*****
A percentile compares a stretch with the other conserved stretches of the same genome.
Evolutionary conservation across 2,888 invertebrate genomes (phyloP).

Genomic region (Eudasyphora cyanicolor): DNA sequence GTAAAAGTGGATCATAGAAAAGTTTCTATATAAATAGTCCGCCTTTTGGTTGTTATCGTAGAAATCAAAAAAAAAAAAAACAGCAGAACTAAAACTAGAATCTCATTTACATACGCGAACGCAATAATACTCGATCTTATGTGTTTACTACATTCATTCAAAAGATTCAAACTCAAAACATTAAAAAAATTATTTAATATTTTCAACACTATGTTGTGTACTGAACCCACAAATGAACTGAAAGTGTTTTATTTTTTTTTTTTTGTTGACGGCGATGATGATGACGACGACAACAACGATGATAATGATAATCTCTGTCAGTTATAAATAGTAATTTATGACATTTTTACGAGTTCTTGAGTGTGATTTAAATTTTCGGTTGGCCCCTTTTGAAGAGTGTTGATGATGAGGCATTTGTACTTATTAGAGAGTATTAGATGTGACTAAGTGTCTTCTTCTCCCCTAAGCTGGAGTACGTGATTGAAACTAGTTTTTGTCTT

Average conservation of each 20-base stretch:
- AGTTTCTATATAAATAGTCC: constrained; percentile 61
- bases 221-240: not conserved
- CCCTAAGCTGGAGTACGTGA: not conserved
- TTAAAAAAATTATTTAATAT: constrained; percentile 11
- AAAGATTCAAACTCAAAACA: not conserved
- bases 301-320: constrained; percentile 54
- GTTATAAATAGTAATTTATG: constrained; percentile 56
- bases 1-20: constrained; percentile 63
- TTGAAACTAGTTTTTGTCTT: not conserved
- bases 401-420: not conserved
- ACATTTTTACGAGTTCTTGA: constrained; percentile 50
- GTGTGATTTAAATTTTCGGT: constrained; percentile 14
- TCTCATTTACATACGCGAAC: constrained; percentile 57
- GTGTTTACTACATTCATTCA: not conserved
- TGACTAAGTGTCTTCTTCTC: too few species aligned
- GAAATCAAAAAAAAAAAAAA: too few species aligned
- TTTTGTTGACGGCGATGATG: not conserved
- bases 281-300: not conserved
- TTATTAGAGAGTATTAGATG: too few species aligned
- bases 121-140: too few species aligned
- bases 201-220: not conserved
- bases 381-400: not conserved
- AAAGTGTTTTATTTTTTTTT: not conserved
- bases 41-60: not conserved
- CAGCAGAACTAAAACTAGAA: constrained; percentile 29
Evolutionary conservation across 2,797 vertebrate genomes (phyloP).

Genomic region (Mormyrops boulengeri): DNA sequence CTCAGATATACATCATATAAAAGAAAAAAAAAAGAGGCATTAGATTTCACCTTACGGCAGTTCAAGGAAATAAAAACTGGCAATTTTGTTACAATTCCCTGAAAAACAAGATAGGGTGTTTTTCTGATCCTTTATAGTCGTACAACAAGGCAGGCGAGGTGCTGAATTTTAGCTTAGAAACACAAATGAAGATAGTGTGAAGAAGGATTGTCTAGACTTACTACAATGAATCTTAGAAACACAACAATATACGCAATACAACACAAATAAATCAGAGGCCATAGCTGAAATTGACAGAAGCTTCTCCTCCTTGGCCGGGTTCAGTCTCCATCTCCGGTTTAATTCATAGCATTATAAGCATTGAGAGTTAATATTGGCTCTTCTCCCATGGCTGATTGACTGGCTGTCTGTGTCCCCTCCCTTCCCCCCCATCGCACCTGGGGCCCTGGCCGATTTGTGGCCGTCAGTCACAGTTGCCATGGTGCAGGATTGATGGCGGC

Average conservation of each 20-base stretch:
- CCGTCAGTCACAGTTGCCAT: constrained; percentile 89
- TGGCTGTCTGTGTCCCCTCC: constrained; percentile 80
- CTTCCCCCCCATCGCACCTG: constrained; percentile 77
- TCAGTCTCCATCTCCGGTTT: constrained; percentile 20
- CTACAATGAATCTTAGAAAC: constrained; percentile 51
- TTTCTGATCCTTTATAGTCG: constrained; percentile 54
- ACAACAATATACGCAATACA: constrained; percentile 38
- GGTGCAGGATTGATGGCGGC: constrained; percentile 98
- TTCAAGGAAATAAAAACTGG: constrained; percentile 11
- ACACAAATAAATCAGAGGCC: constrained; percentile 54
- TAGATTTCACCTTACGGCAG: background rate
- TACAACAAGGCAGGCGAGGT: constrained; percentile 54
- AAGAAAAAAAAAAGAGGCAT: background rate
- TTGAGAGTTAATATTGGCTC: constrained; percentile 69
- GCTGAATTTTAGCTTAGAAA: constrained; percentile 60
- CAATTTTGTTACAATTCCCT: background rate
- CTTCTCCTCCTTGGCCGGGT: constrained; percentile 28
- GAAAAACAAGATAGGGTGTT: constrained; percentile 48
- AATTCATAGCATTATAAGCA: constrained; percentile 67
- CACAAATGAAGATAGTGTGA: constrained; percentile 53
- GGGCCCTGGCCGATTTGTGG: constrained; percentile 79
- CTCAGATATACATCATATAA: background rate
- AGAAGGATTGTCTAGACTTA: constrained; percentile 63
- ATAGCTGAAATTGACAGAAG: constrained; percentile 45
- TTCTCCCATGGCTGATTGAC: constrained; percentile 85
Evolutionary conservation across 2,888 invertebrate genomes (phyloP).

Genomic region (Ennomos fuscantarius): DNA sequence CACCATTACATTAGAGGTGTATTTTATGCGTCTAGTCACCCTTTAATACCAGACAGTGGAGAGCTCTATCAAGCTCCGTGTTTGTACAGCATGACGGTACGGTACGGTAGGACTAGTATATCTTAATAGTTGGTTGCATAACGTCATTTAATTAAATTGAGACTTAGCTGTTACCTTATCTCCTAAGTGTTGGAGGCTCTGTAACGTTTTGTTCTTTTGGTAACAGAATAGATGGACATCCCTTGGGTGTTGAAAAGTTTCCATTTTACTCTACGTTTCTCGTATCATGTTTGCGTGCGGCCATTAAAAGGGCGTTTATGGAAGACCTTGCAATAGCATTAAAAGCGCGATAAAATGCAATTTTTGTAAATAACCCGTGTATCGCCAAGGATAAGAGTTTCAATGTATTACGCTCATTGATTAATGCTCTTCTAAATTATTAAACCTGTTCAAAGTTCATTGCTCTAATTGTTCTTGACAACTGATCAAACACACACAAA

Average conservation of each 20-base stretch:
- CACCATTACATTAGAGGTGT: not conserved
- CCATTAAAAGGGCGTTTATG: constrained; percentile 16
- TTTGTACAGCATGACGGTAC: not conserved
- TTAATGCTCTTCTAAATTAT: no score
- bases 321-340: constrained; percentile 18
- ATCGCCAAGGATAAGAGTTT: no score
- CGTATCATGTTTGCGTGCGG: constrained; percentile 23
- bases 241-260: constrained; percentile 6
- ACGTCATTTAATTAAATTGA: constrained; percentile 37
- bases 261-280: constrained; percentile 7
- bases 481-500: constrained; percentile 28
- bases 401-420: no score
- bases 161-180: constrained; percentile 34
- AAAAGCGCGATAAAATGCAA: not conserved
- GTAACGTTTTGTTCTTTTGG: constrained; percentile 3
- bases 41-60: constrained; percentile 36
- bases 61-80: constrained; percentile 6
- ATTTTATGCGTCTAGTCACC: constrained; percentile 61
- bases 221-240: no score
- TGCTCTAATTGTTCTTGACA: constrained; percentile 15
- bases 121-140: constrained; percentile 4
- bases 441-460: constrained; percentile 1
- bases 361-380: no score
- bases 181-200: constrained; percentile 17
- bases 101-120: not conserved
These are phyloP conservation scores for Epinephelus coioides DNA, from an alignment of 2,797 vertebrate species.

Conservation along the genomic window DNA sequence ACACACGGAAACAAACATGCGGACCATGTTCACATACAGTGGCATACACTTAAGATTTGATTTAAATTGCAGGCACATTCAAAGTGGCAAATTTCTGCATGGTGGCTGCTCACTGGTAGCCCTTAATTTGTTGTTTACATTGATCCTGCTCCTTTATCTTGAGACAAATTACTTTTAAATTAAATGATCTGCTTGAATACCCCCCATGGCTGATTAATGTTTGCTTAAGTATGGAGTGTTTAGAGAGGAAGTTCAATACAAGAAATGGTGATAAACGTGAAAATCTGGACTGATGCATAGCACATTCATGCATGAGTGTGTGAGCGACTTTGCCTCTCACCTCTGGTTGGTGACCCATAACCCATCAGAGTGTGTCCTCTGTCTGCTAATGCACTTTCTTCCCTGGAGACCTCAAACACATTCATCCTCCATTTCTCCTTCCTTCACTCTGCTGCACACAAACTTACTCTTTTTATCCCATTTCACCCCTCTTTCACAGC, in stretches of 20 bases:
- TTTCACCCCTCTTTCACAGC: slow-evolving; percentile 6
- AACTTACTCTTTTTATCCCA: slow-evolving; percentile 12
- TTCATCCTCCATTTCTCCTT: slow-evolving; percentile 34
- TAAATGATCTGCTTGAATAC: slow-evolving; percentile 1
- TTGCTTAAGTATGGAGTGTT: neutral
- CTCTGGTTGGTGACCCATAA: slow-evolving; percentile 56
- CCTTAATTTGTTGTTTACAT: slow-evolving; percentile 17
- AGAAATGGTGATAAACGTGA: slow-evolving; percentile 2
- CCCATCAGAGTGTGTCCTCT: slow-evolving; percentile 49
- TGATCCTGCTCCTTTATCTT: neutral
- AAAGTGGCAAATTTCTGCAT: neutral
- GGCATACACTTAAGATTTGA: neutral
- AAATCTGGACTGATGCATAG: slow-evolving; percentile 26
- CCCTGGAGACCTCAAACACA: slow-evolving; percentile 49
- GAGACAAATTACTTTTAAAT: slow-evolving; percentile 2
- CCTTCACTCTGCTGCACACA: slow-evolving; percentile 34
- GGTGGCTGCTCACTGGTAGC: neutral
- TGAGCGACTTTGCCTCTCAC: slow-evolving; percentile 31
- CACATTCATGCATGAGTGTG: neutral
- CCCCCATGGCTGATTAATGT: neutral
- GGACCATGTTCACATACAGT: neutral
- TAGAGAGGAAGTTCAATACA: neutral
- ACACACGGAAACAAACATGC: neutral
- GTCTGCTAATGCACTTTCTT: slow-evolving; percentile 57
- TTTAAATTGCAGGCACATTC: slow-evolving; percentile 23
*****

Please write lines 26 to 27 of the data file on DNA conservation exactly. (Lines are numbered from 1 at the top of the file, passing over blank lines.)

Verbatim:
- bases 381-400: not conserved
- AAAGTGTTTTATTTTTTTTT: not conserved